In other respects, this book covers familiar pop-cultural ground --- Lynch, cartoons, star wars episodes 1-3, etc --- but it does so with renewed vigor and further insights. I'm thinking particularly of the chapter entitled "a boy meets a lady." This chapter contains probably the most perverse --- and therefore most accurate --- interpretation of Hegel's "absolute knowledge" I have ever heard. Please read, you like.
As to the skepticism my fellow reviewers express over Zizek's appropriation of Bartleby, all I can say is "not the letter but the spirit." He is clearly NOT suggesting that you never leave your workplace and try to subsist only on pine nuts until the authorities cart you away. He's interested in the negativity of Bartleby's gesture/motto as a double retort to both the frenetic activity that the capitalist epoch compells in its subjects and to the obsessive half-measures of the "resistance" movements that are the inherent supplement of global capital.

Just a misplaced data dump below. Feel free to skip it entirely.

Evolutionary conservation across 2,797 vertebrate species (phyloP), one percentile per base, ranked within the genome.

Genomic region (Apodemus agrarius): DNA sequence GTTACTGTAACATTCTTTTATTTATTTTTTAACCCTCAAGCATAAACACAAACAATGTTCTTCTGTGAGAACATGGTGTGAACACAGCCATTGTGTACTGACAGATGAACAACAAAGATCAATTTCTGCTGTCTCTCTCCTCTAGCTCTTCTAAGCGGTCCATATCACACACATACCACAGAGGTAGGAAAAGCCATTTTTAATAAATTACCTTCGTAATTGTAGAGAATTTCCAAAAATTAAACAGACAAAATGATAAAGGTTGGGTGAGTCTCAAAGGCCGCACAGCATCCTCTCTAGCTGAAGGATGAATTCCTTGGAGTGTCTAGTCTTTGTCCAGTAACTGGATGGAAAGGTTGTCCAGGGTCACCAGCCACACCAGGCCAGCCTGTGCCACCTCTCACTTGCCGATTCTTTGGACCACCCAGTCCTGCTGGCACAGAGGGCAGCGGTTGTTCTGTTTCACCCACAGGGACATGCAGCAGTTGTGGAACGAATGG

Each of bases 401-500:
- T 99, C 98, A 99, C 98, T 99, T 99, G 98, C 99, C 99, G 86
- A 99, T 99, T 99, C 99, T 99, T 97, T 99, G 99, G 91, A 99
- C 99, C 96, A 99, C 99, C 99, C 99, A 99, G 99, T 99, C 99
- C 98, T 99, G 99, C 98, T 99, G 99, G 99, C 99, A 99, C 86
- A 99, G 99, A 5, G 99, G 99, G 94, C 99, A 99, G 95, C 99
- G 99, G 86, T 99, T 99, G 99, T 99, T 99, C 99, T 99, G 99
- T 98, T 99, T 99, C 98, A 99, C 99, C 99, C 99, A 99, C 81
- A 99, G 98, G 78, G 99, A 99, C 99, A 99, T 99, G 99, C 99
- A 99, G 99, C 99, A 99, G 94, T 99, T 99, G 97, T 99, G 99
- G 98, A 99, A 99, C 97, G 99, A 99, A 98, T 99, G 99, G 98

What is to be done in 2k6? The answer is seinfeldian: "everybody's doing something; we'll do nothing." What does this mean in real terms? Take voting in America for instance, as Zizek pointed out years ago, the choice for us is between coke and diet coke. Sure diet coke won't start a war in Iraq; it's healthier than that. It'll will wage an economic one instead, i.e. nafta, ftaa, etc. As Kerry seemed to always be implying in his election bid: I can make this a even BETTER empire. SO what is the way out of this forced/false choice? DON'T VOTE. Take America's already existing, statistical apathy (50% voter turn out) and turn it into a statistical boycott (somewhere near the mid-30s in percentile). This would make our elections invalid according to international election authorities insofar as the result cannot be construed as the will of the majority of the people. Does that bear legally on our government? Of course not, but it would be a hell of a lot more interesting than voting democrat and republican for another 150 years.
So remember, tell the green party it needs to commit suicide by advocating that no one vote. It's time to subtract logical positivism from out poltical thinking. And it's time to have Zizek as a guest on The Daily Show.